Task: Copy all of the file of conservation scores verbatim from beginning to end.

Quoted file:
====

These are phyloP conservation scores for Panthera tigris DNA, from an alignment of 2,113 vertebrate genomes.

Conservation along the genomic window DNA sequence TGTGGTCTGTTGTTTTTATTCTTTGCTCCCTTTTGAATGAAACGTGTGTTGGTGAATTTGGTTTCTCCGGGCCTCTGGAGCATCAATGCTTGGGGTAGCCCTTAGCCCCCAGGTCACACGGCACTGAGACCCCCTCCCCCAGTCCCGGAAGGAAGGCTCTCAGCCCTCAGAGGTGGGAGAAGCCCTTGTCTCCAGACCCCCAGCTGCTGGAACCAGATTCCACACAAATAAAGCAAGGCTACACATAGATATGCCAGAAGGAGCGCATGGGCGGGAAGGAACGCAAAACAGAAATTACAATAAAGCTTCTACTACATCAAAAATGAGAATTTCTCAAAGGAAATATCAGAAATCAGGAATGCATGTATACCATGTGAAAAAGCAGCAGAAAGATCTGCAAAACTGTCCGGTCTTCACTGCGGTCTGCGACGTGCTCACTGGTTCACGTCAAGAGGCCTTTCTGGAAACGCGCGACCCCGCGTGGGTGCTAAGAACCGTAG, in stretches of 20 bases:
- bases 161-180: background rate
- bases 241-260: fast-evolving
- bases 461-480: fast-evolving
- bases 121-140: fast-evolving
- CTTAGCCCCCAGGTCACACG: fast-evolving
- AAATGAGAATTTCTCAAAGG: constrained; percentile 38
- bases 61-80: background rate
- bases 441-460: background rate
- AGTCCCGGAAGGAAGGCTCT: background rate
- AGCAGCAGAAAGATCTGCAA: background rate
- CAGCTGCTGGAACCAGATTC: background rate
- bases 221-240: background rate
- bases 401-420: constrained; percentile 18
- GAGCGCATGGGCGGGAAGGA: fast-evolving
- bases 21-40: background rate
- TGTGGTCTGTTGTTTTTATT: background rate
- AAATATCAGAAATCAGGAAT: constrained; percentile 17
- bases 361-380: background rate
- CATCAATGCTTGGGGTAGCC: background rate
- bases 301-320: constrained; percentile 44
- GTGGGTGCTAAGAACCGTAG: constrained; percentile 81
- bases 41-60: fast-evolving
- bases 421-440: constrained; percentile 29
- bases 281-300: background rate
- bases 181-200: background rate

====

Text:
These are phyloP conservation scores for Panthera tigris DNA, from an alignment of 2,113 vertebrate genomes.

Conservation along the genomic window DNA sequence TGTGGTCTGTTGTTTTTATTCTTTGCTCCCTTTTGAATGAAACGTGTGTTGGTGAATTTGGTTTCTCCGGGCCTCTGGAGCATCAATGCTTGGGGTAGCCCTTAGCCCCCAGGTCACACGGCACTGAGACCCCCTCCCCCAGTCCCGGAAGGAAGGCTCTCAGCCCTCAGAGGTGGGAGAAGCCCTTGTCTCCAGACCCCCAGCTGCTGGAACCAGATTCCACACAAATAAAGCAAGGCTACACATAGATATGCCAGAAGGAGCGCATGGGCGGGAAGGAACGCAAAACAGAAATTACAATAAAGCTTCTACTACATCAAAAATGAGAATTTCTCAAAGGAAATATCAGAAATCAGGAATGCATGTATACCATGTGAAAAAGCAGCAGAAAGATCTGCAAAACTGTCCGGTCTTCACTGCGGTCTGCGACGTGCTCACTGGTTCACGTCAAGAGGCCTTTCTGGAAACGCGCGACCCCGCGTGGGTGCTAAGAACCGTAG, in stretches of 20 bases:
- bases 161-180: background rate
- bases 241-260: fast-evolving
- bases 461-480: fast-evolving
- bases 121-140: fast-evolving
- CTTAGCCCCCAGGTCACACG: fast-evolving
- AAATGAGAATTTCTCAAAGG: constrained; percentile 38
- bases 61-80: background rate
- bases 441-460: background rate
- AGTCCCGGAAGGAAGGCTCT: background rate
- AGCAGCAGAAAGATCTGCAA: background rate
- CAGCTGCTGGAACCAGATTC: background rate
- bases 221-240: background rate
- bases 401-420: constrained; percentile 18
- GAGCGCATGGGCGGGAAGGA: fast-evolving
- bases 21-40: background rate
- TGTGGTCTGTTGTTTTTATT: background rate
- AAATATCAGAAATCAGGAAT: constrained; percentile 17
- bases 361-380: background rate
- CATCAATGCTTGGGGTAGCC: background rate
- bases 301-320: constrained; percentile 44
- GTGGGTGCTAAGAACCGTAG: constrained; percentile 81
- bases 41-60: fast-evolving
- bases 421-440: constrained; percentile 29
- bases 281-300: background rate
- bases 181-200: background rate